Character Study No. 2 from Suck It and See. Hana is an “I don’t give a shit, where’s my cigarette?” rockabilly kid with plenty of snarky remarks just waiting up her leather jacket sleeve. Her wardrobe is an array of blacks and leathers with a few of her signature jumpsuits thrown in for good measure. She’s always in her black skinnies, openly and obviously too tight to be comfortable, but somehow she still manages to walk down the street with long strides and ruggish pickups of her knees. She has this British grit to her, probably comes from having 25% Manchester blood in her. The night is where she feels safe, silently prowling the streets for secret corners of inspiration while she nervously inhales deeply on the last of her Parliaments, trying to cope with the stress of the day. She fears the future and will do anything to maintain that she knows what is exactly going to happen every day. She wakes up every morning, no matter how late she stayed up, to do her short hair in that perfect greasy coif. Luckily the actress agreed to chop her hair off without even telling her mother just so her method acting could be that much more on point with Hana. She carefully paints her face with black and red before doing her signature slick back with her hands, ignoring the new tackiness they possess. When she rarely goes out during the day her emotionless eyes are shielded by the mirror lenses of her sunglasses and with a smug grin into the corner of her mouth and proceeds on with her day. Her external soundtrack is a combination of The Horrors album Scary House and a culmination of every Arctic Monkeys love song, her tragic downfall, once again, is a boy. What happens when all her routine comforts become a disarray of uncalculated circumstances and she’s just OD on Diet Coke?

Character Study No. 3 from Work Bitch. Hannah Lajba is a bitch. A stone-cold, get out of my face, do what I told you to do; don’t think I’m going to repeat what I just said for the eleventh time that’s it you’re fired—and she likes it that way. I will slick her hair back into that perfect pompadour, it isn’t greasy, it is stiff and sharp, just like her makeup that extenuates her cheekbones with strong contouring and a brow that is so intimidating one must look away in her presence. She only wears black and white. Even if her internal life isn’t balanced she can at least be balanced on the outside. Her music is a complicated composition; she is never one mood, though you would never be able to tell. Her title track is Brittany Spears, but inside her internal radio plays Perfume Genius and Keaton Henson. Her face is what she would consider neutral, but to others it is a silent declaration of “Yes, I know, I’m better than you, now leave me alone” and that’s how she feels after a euphorically productive day at the office, she just wants to be alone. Even with this demeanor, Hannah Lajba still doubts herself on the inside. She tries to hide her weak heart that falls prey too easily to the man of the hour, day, week, or month. When she scowls it isn’t because she doesn’t like what she is seeing, it is because she doesn’t like what she isn’t seeing. Her imagination is constantly playing tricks on her; what happens when the muse that inspired her becomes the muse that will be her downfall? Will she do anything to get ahead and take over what she has already claimed as hers?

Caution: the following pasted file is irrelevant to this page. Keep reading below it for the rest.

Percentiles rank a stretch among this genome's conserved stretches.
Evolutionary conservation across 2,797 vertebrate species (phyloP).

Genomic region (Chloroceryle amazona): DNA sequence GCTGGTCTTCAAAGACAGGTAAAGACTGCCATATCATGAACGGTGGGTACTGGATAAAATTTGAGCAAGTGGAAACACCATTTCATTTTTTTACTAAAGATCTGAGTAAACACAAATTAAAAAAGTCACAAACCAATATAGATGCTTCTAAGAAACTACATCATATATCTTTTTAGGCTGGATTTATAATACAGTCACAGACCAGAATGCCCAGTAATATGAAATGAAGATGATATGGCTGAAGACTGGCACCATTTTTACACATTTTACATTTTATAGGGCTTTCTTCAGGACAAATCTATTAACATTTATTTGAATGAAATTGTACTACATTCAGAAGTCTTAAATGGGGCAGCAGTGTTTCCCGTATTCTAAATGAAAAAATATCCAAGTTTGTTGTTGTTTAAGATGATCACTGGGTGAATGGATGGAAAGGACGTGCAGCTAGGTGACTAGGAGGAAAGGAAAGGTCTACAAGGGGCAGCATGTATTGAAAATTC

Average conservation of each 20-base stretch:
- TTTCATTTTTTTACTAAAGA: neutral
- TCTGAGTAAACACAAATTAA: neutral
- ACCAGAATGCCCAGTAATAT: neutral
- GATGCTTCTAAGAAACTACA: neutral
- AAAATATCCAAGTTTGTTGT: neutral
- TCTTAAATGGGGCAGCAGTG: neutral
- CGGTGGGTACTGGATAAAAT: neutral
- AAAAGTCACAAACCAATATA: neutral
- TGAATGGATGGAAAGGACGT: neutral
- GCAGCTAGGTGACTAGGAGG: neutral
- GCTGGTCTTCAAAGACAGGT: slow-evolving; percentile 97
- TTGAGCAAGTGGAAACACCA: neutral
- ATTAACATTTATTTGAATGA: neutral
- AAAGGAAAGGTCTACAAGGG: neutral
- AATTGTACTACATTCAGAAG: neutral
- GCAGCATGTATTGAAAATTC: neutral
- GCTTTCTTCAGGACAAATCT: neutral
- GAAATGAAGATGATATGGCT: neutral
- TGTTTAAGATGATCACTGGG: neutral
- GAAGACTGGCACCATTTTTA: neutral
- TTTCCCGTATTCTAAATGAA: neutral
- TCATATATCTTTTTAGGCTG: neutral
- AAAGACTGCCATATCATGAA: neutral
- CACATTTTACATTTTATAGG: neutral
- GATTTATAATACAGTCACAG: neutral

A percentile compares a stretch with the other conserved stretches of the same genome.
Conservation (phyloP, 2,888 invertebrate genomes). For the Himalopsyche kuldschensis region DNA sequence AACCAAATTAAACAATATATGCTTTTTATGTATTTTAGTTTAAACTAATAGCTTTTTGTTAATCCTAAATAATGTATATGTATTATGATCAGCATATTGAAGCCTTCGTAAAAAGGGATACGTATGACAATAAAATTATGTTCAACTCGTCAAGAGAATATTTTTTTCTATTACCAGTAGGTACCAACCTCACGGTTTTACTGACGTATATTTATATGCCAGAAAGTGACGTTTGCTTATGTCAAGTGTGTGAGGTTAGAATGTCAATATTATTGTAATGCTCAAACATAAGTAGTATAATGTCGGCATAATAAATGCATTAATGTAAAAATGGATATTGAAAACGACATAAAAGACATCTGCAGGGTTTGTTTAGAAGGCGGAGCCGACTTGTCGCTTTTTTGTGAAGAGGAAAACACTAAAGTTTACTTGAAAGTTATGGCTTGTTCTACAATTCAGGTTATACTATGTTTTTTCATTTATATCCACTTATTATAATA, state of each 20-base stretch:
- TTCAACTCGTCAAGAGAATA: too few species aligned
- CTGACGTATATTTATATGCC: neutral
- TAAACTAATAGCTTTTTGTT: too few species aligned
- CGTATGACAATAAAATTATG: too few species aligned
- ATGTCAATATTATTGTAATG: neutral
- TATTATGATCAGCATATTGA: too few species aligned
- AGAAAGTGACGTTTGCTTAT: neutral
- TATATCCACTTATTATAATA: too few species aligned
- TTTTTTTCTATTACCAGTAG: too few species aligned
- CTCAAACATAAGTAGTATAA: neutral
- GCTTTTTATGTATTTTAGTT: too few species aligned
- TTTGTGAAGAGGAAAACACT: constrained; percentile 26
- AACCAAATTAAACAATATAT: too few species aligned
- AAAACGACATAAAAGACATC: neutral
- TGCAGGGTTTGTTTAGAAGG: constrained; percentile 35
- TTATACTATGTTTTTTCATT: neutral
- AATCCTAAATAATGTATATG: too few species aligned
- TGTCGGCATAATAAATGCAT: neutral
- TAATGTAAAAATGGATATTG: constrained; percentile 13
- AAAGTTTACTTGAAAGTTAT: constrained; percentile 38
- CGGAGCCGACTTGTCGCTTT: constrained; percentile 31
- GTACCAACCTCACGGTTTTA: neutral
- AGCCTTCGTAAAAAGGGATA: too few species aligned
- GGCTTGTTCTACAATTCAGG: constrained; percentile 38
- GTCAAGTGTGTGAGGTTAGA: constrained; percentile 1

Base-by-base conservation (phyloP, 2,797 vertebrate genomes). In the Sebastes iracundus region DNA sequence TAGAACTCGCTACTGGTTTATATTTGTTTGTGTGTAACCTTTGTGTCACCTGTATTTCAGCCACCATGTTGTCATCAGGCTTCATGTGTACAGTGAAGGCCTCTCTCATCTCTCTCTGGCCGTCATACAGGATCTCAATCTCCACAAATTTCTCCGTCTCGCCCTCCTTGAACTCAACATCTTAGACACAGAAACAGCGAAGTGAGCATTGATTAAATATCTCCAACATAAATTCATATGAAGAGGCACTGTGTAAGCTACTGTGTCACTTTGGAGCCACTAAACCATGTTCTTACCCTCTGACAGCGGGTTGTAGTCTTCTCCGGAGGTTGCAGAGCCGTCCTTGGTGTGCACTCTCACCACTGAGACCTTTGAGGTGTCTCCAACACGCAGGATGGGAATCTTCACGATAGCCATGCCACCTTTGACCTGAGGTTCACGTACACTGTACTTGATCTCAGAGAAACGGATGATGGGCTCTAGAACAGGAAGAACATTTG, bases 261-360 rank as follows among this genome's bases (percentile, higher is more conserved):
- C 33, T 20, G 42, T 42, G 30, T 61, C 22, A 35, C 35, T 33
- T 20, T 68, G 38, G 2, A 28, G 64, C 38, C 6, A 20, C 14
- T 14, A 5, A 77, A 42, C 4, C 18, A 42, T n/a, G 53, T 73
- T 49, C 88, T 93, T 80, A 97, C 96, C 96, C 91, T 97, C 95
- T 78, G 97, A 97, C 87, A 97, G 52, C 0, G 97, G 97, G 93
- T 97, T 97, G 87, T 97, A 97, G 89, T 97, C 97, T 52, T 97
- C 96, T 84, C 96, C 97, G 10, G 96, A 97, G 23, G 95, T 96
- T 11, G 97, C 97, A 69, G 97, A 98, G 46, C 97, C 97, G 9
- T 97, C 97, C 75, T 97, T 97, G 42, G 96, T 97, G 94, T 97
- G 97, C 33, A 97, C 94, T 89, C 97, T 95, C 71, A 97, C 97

“Five minutes to curtain call!” Our hero begins the day as usual, her script is memorized and she is well rehearsed. She steps into costume after spending hours in hair and makeup to get that perfect look before heading to the stage. As she makes the walk from the dressing room to the wings she prepares her mind and body for the stage. She lip synchs a few songs from the soundtrack and moves her body, letting loose all the unnecessary tension. She closes her eyes and thinks of the struggles her character is having and finds a face to match those hardships. “Places everyone!” She walks onto stage and positions herself at downstage center, waiting for the curtain to rise.

Discussion Questions

  • Why would somebody want to read this piece (the “Who cares?” factor)?
  • Can you clearly identify the author’s intention for the piece?
  • How well does the author support the intention of the piece? Cite specific details that support or take away from the author’s intention.
  • Is there information missing from this piece that would make its intention clearer? What else would you like to know?
  • Does the author portray herself as a round character? How does she do this?
  • Do you trust the author of this piece? Why or why not?
  • How clearly does the author establish a sense of setting/space in this piece? Cite specific details that support your claim.
  • How clearly does the author establish characters other than the self in this piece? Cite specific details that support your claim.
  • Did you learn anything new from reading this piece? If so, what?
  • Are there particular passages with engaging language/description that stood out to you? Describe the appeal of these passages.
  • Would you read more writing from this author? Why or why not?

 

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Playbill by Hannah Lajba is licensed under a Creative Commons Attribution-NonCommercial-ShareAlike 4.0 International License, except where otherwise noted.